Sorry for the moment it is not a build but only a look at the kit to show some details of the plastic for those to see who dont have the kit and they can make up their mind based on the photos and not based on a reviewers individual opinion!

 

McFly & Falconxlvi

Thanks for having a look! Yes I like the kit too and believe it was worth waiting for. Will see what comes out of it.

 

Best regards

Gabor

 

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23 hours ago, ya-gabor said:

People criticise the engraving of panel lines and some of the rivets, saying that they will not be able to use any wash to bring out panel lines. Modellers will never be happy, only recently they complained for over-scale trench deep panel lines. . .

 

Agreed %100

 

Will follow your adventures with this kit. I've got two but trying to clear up a couple of builds before attempting. Always enjoy your opinions on modelling.

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I did not mention before but all the sprues in the Phantom kit come individually packed in plastic bags to protect them from damage on the long journey from Japan.

 

Here is the decal sheet. This is the version in the FP 38 F-4EJ Kai Phantom. Each kit comes with a new and its dedicated decal sheet. As far as I know it is not likely that this particular decal will resurface again, but who knows.

 

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In comparison to some new questionable trends (with inferiour quality) in decal production this is still the classic screen printed decal with all its advantages! Even the very small stencils are perfect and this is 72nd scale. But let the photos show what details are on the decal.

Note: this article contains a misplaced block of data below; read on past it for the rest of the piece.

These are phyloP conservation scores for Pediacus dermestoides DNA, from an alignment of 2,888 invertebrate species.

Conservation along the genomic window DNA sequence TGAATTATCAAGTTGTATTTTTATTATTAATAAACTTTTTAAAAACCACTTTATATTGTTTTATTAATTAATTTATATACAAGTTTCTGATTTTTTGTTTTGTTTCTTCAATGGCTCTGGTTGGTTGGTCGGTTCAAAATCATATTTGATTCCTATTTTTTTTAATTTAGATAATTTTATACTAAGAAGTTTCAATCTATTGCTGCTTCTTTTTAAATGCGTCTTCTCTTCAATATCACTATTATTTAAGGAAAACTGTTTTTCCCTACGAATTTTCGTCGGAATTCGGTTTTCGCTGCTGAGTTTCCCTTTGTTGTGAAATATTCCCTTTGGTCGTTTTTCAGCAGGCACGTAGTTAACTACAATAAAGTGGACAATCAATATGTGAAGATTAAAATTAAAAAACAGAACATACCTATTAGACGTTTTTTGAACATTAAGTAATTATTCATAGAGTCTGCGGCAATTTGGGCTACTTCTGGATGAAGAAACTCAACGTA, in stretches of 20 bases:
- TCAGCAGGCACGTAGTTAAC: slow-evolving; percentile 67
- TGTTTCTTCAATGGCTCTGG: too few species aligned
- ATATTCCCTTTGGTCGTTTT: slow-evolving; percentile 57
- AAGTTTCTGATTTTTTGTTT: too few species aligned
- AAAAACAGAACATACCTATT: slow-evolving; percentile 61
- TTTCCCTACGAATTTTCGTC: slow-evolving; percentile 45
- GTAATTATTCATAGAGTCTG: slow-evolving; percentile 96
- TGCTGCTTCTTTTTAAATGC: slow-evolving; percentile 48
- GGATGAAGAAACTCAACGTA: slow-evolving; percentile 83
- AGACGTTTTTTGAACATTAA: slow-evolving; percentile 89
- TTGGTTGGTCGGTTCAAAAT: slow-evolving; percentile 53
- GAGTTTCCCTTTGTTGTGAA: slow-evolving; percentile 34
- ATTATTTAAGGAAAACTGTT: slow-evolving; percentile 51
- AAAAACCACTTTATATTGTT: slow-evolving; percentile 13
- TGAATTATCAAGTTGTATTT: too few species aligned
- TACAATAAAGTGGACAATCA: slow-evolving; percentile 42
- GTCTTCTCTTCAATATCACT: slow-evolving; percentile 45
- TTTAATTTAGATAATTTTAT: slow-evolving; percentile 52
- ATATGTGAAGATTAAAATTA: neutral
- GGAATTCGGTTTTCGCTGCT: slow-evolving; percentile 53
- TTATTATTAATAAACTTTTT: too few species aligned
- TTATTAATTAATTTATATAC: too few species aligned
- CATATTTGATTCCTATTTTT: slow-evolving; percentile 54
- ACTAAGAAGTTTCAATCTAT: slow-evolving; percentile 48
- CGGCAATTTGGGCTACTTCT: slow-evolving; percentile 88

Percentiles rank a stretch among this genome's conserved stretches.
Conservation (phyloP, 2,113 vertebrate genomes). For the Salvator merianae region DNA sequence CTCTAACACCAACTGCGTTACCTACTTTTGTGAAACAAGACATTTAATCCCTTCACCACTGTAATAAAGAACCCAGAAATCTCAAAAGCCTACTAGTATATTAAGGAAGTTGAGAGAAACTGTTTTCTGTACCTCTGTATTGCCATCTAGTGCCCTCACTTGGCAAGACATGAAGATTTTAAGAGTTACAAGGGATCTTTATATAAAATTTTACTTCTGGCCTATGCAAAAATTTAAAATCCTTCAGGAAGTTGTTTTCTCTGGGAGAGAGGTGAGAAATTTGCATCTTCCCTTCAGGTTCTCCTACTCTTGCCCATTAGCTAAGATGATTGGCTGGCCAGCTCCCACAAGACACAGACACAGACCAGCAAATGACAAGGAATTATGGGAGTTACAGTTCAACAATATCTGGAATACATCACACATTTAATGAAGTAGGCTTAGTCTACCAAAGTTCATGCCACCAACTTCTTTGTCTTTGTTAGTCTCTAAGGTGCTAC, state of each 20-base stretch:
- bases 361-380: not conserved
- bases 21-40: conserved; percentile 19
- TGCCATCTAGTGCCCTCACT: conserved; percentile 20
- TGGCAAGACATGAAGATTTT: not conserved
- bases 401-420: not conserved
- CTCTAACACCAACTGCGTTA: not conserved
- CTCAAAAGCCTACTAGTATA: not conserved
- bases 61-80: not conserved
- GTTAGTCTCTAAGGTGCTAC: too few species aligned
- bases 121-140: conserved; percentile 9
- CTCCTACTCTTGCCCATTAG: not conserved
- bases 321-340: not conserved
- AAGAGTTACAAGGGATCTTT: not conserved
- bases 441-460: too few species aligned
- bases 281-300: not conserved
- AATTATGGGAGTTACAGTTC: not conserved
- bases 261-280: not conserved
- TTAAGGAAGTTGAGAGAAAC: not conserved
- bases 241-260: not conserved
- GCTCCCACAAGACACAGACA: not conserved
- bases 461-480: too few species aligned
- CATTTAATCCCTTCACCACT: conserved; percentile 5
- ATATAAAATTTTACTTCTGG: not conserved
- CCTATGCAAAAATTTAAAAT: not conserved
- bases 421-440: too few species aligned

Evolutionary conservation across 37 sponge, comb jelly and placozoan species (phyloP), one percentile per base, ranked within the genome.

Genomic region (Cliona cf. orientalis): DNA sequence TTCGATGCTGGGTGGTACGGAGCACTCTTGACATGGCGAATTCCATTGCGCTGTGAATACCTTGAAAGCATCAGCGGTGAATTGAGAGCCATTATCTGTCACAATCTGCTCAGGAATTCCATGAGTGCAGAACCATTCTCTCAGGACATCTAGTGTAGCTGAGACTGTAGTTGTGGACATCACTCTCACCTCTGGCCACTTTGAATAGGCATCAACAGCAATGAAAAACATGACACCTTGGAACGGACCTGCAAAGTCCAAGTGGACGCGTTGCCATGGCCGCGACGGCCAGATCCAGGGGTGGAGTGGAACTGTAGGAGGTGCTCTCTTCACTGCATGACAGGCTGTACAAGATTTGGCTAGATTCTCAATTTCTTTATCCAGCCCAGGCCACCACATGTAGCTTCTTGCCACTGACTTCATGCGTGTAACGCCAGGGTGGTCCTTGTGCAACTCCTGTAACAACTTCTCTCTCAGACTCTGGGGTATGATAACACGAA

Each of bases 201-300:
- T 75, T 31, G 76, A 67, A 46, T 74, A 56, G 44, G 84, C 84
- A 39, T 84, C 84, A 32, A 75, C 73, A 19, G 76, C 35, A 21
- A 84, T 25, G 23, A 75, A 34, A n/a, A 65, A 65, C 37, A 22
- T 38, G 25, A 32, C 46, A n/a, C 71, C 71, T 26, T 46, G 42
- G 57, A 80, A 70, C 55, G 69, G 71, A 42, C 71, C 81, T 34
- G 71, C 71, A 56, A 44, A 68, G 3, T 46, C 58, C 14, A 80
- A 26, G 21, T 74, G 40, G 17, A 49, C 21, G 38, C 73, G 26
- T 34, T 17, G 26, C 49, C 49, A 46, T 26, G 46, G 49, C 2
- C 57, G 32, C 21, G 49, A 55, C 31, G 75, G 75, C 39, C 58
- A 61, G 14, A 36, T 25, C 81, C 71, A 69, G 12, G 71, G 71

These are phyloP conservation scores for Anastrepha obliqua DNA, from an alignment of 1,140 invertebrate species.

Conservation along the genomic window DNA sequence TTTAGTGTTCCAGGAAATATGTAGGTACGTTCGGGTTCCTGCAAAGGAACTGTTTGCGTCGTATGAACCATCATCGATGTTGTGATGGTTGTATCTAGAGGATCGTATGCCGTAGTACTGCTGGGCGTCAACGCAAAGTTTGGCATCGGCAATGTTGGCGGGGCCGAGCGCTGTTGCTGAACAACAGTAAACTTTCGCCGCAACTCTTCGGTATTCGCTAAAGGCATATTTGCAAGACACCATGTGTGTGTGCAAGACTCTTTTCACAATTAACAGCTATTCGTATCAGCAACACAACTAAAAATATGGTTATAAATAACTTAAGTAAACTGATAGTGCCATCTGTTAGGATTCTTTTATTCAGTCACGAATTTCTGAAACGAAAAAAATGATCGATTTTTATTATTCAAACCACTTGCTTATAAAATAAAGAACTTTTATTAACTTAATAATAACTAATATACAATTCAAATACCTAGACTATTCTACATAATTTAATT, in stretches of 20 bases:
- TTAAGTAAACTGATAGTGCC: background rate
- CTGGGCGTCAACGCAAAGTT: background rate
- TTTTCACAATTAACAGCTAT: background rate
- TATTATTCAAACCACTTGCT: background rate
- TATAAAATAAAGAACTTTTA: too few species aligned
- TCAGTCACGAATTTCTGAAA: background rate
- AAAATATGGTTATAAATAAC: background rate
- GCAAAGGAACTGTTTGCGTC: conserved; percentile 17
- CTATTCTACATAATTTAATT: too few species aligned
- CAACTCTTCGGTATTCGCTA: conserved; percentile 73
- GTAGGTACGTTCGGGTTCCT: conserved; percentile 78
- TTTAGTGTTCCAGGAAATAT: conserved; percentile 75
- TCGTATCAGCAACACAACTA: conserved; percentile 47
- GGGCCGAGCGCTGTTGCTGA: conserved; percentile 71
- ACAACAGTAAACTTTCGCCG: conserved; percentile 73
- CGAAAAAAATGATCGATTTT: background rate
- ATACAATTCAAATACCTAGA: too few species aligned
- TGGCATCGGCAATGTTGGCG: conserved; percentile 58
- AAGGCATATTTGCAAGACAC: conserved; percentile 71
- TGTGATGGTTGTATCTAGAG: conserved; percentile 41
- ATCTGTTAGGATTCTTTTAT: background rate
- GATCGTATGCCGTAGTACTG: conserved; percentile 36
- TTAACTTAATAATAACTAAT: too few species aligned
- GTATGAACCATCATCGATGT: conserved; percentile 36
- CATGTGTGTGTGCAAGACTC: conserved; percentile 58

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Best regards

Gabor

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Just a quick look at some of the references to back up the look at this kit. By far the best is the Under the Skin book from the Greek Eagle Aviation publishing on the F-4E. Just as good for some common details is the Daco Publications US Navy F-4B/J/N/S Phantoms. Yes, it is about the NAVY version but again a lot of details are the same for the long nose E version too.

 

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Also a dig in my own photo archive has produced a lot of F-4 photos taken all so many years ago when the Phantoms were numerous in the European sky’s and at air shows. Those were the days . . .

 

 

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Stay Safe!!!

Best regards

Gabor

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The Phantom anniversary at RIAT was a sight to behold especially as you did not know what to expect (pre, pre, pre internet days).

 

The Finemolds F-4EJ and F-4EJ Kai have arrived to the importer in the UK so looking forward to them.

 

Regards

Robert

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Posted (edited)

Hi Robert,

 

Yes, that 1983 event was something really special! Not only dozens of Phantoms in one perfect line but also some other special aircraft in static! 

Of course also some real Brit weather. On the way to the show, just before getting in there was a rain storm, got wet, not a little but completely (no umbrella was protection from it). The camera bag was the only one fully protected. On the base the first thing to buy with some soaking wet Pounds in my pocket was a dry Phantom T shirt.  : )  : )

 

The event was  Phantastic to compare different versions of F-4's standing side by side. Just walk few meters and have a look how it is made on one and on the other version. If not clear then just step back to the previous one. A perfect research opportunity! Used up dozens of rolls of film.

 

Best regards

Gabor

Edited by ya-gabor
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On 2/23/2021 at 4:49 PM, ya-gabor said:

I am surprised that there are virtually no builds of the kit apart from Japanese forums, where many have been completed and painted.

Can you suggest some, you know as reference points for some of us that want to build the kit with Japanese markings?

Edited by SERNAK